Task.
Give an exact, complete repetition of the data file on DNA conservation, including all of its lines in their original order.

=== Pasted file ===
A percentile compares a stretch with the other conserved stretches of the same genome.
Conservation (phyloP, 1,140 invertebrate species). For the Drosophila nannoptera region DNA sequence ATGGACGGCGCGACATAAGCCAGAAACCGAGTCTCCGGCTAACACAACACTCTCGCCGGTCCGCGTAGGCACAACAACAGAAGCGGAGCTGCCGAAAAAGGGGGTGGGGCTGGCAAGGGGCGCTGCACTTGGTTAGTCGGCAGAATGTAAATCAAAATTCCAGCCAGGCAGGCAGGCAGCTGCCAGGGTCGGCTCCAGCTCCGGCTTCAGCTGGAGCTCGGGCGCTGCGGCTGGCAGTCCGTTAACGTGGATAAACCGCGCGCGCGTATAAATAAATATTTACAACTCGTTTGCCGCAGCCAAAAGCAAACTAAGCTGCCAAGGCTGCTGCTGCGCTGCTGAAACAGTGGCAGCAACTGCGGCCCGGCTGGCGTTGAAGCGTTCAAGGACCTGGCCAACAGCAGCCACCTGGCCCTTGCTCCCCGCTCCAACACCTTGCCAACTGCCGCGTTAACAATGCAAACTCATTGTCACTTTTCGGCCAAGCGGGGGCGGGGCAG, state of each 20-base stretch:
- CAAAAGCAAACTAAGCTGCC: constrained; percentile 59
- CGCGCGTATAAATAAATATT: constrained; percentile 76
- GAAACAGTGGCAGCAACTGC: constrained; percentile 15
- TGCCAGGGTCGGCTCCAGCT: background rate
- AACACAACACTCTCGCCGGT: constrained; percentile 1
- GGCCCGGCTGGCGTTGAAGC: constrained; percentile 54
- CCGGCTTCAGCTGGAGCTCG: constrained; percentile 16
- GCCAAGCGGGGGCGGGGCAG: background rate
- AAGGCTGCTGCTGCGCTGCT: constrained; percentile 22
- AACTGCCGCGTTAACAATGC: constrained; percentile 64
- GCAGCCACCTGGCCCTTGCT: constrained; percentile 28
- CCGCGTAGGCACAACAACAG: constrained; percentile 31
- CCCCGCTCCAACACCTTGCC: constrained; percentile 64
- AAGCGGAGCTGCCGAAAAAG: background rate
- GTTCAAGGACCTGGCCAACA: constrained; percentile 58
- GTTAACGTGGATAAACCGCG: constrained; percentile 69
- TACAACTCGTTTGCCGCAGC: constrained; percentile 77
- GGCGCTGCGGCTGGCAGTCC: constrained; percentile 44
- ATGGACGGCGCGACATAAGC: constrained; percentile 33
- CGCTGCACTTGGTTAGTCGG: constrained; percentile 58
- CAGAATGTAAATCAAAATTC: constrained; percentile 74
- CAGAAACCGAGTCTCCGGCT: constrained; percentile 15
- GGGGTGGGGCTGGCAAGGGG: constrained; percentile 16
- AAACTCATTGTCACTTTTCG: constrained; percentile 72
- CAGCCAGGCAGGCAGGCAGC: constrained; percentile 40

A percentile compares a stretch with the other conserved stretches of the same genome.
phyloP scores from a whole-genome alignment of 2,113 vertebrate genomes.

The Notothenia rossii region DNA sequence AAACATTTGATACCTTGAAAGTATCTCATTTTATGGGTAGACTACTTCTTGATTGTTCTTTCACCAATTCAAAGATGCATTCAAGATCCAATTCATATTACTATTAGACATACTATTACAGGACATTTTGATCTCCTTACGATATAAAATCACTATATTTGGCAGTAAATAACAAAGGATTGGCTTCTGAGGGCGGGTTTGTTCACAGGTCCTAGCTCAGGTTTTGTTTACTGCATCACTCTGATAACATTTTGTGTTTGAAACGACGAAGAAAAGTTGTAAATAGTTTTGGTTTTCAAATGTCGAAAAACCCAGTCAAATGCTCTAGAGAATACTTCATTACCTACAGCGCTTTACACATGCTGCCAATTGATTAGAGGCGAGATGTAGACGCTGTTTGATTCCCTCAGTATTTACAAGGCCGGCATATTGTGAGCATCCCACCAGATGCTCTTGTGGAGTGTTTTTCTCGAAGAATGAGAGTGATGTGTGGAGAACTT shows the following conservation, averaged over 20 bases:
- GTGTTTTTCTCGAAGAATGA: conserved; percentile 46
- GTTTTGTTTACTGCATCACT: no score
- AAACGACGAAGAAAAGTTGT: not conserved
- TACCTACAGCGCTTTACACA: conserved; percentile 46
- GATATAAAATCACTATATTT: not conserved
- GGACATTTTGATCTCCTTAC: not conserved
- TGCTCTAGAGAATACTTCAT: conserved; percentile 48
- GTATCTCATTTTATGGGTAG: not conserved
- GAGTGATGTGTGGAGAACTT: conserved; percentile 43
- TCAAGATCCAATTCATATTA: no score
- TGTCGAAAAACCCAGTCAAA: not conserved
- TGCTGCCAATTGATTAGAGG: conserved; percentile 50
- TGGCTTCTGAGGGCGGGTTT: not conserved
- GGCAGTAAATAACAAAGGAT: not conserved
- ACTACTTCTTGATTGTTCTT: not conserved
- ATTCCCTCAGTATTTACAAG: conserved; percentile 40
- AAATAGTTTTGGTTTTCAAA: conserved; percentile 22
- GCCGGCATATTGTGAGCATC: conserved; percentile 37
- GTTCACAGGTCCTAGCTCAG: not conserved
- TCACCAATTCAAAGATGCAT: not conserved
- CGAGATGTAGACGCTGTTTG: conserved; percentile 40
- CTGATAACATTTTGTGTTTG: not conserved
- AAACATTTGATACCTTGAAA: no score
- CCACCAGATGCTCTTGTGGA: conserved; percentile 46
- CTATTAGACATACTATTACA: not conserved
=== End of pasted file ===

A percentile compares a stretch with the other conserved stretches of the same genome.
Conservation (phyloP, 1,140 invertebrate species). For the Drosophila nannoptera region DNA sequence ATGGACGGCGCGACATAAGCCAGAAACCGAGTCTCCGGCTAACACAACACTCTCGCCGGTCCGCGTAGGCACAACAACAGAAGCGGAGCTGCCGAAAAAGGGGGTGGGGCTGGCAAGGGGCGCTGCACTTGGTTAGTCGGCAGAATGTAAATCAAAATTCCAGCCAGGCAGGCAGGCAGCTGCCAGGGTCGGCTCCAGCTCCGGCTTCAGCTGGAGCTCGGGCGCTGCGGCTGGCAGTCCGTTAACGTGGATAAACCGCGCGCGCGTATAAATAAATATTTACAACTCGTTTGCCGCAGCCAAAAGCAAACTAAGCTGCCAAGGCTGCTGCTGCGCTGCTGAAACAGTGGCAGCAACTGCGGCCCGGCTGGCGTTGAAGCGTTCAAGGACCTGGCCAACAGCAGCCACCTGGCCCTTGCTCCCCGCTCCAACACCTTGCCAACTGCCGCGTTAACAATGCAAACTCATTGTCACTTTTCGGCCAAGCGGGGGCGGGGCAG, state of each 20-base stretch:
- CAAAAGCAAACTAAGCTGCC: constrained; percentile 59
- CGCGCGTATAAATAAATATT: constrained; percentile 76
- GAAACAGTGGCAGCAACTGC: constrained; percentile 15
- TGCCAGGGTCGGCTCCAGCT: background rate
- AACACAACACTCTCGCCGGT: constrained; percentile 1
- GGCCCGGCTGGCGTTGAAGC: constrained; percentile 54
- CCGGCTTCAGCTGGAGCTCG: constrained; percentile 16
- GCCAAGCGGGGGCGGGGCAG: background rate
- AAGGCTGCTGCTGCGCTGCT: constrained; percentile 22
- AACTGCCGCGTTAACAATGC: constrained; percentile 64
- GCAGCCACCTGGCCCTTGCT: constrained; percentile 28
- CCGCGTAGGCACAACAACAG: constrained; percentile 31
- CCCCGCTCCAACACCTTGCC: constrained; percentile 64
- AAGCGGAGCTGCCGAAAAAG: background rate
- GTTCAAGGACCTGGCCAACA: constrained; percentile 58
- GTTAACGTGGATAAACCGCG: constrained; percentile 69
- TACAACTCGTTTGCCGCAGC: constrained; percentile 77
- GGCGCTGCGGCTGGCAGTCC: constrained; percentile 44
- ATGGACGGCGCGACATAAGC: constrained; percentile 33
- CGCTGCACTTGGTTAGTCGG: constrained; percentile 58
- CAGAATGTAAATCAAAATTC: constrained; percentile 74
- CAGAAACCGAGTCTCCGGCT: constrained; percentile 15
- GGGGTGGGGCTGGCAAGGGG: constrained; percentile 16
- AAACTCATTGTCACTTTTCG: constrained; percentile 72
- CAGCCAGGCAGGCAGGCAGC: constrained; percentile 40

A percentile compares a stretch with the other conserved stretches of the same genome.
phyloP scores from a whole-genome alignment of 2,113 vertebrate genomes.

The Notothenia rossii region DNA sequence AAACATTTGATACCTTGAAAGTATCTCATTTTATGGGTAGACTACTTCTTGATTGTTCTTTCACCAATTCAAAGATGCATTCAAGATCCAATTCATATTACTATTAGACATACTATTACAGGACATTTTGATCTCCTTACGATATAAAATCACTATATTTGGCAGTAAATAACAAAGGATTGGCTTCTGAGGGCGGGTTTGTTCACAGGTCCTAGCTCAGGTTTTGTTTACTGCATCACTCTGATAACATTTTGTGTTTGAAACGACGAAGAAAAGTTGTAAATAGTTTTGGTTTTCAAATGTCGAAAAACCCAGTCAAATGCTCTAGAGAATACTTCATTACCTACAGCGCTTTACACATGCTGCCAATTGATTAGAGGCGAGATGTAGACGCTGTTTGATTCCCTCAGTATTTACAAGGCCGGCATATTGTGAGCATCCCACCAGATGCTCTTGTGGAGTGTTTTTCTCGAAGAATGAGAGTGATGTGTGGAGAACTT shows the following conservation, averaged over 20 bases:
- GTGTTTTTCTCGAAGAATGA: conserved; percentile 46
- GTTTTGTTTACTGCATCACT: no score
- AAACGACGAAGAAAAGTTGT: not conserved
- TACCTACAGCGCTTTACACA: conserved; percentile 46
- GATATAAAATCACTATATTT: not conserved
- GGACATTTTGATCTCCTTAC: not conserved
- TGCTCTAGAGAATACTTCAT: conserved; percentile 48
- GTATCTCATTTTATGGGTAG: not conserved
- GAGTGATGTGTGGAGAACTT: conserved; percentile 43
- TCAAGATCCAATTCATATTA: no score
- TGTCGAAAAACCCAGTCAAA: not conserved
- TGCTGCCAATTGATTAGAGG: conserved; percentile 50
- TGGCTTCTGAGGGCGGGTTT: not conserved
- GGCAGTAAATAACAAAGGAT: not conserved
- ACTACTTCTTGATTGTTCTT: not conserved
- ATTCCCTCAGTATTTACAAG: conserved; percentile 40
- AAATAGTTTTGGTTTTCAAA: conserved; percentile 22
- GCCGGCATATTGTGAGCATC: conserved; percentile 37
- GTTCACAGGTCCTAGCTCAG: not conserved
- TCACCAATTCAAAGATGCAT: not conserved
- CGAGATGTAGACGCTGTTTG: conserved; percentile 40
- CTGATAACATTTTGTGTTTG: not conserved
- AAACATTTGATACCTTGAAA: no score
- CCACCAGATGCTCTTGTGGA: conserved; percentile 46
- CTATTAGACATACTATTACA: not conserved